While each child is different and develops at a different pace, it’s important to compare what your child is going through to what’s normal. An abnormality may indicate autism. The earlier a developmental delay is identified, the better chances, depending on the level of autism, your child has of integrating into regular school programs. There is growing evidence that shows intervention during preschool or earlier has the largest impact on autistic children. Here are some things to keep an eye out for:
Early signs in infants
Even though autism is usually diagnosed between the ages of 2 and 3, there are earlier signs to keep an eye out for, even in infants. If your baby rarely smiles when you approach or smiled at, that may be a sign of a developmental delay.
Most babies are babbling and making repetitive sounds by the time they’re 6 months old. Between 6 months and a year, they should start responding to their name. If your child does not seem to be making these noises or responding to their name, they may and early signs of developmental delays.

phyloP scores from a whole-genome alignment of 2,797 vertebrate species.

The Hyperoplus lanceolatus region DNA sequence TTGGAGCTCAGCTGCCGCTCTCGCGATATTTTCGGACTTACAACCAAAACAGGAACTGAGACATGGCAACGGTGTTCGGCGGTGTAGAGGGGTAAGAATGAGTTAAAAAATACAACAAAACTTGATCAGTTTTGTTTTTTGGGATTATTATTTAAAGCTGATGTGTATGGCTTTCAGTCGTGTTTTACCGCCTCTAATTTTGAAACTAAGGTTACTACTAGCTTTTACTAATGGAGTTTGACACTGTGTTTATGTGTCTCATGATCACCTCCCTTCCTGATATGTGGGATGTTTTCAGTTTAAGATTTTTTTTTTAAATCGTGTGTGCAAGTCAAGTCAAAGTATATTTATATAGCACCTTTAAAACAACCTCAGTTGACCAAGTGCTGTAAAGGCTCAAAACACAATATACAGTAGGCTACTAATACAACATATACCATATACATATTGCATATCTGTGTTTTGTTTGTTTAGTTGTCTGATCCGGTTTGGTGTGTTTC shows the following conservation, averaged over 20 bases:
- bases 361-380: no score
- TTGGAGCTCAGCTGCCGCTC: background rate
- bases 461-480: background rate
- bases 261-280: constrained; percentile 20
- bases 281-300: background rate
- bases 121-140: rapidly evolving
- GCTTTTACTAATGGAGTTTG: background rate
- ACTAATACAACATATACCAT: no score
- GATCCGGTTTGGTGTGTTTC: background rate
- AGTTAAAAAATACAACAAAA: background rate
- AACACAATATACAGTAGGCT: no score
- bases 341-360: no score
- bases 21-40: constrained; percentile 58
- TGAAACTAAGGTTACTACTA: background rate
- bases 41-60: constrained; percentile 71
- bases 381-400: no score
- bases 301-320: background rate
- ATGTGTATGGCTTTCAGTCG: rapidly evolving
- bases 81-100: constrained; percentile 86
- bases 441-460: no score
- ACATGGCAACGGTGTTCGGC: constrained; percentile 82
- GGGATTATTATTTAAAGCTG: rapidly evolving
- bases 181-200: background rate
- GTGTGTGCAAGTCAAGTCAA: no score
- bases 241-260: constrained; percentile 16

Lack of eye contact
One of the most common signs of autism is a lack of eye contact. This sign can sometimes show in infants, but as your child grows into a toddler, if you notice a lack or avoidance of eye contact, you should look into possible autism immediately.
Unusual physical movements
In as early as infancy, autistic children may move differently that those without autism. They may stiffen their limbs, or make repetitive motions with their hands. As they get older, these movements will often continue.
Unusual communication skills
Kids with autism often show abnormalities communicating early on. They may not respond appropriately in conversation with peers, struggle alone instead of asking for help or show a smaller variety of vocabulary words than their peers.
-Wetherby, Amy. “Infant Toddler Checklist.” Communication and Symbolic Behavior Scales Developmental Profile.
-“10 early warning signs of autism.” CBS News.
-Warner, Jennifer. “Cues May Signal Autism in Toddlers.” WebMD.
-Photo courtesy of Stuart Miles/freedigitalphotos.net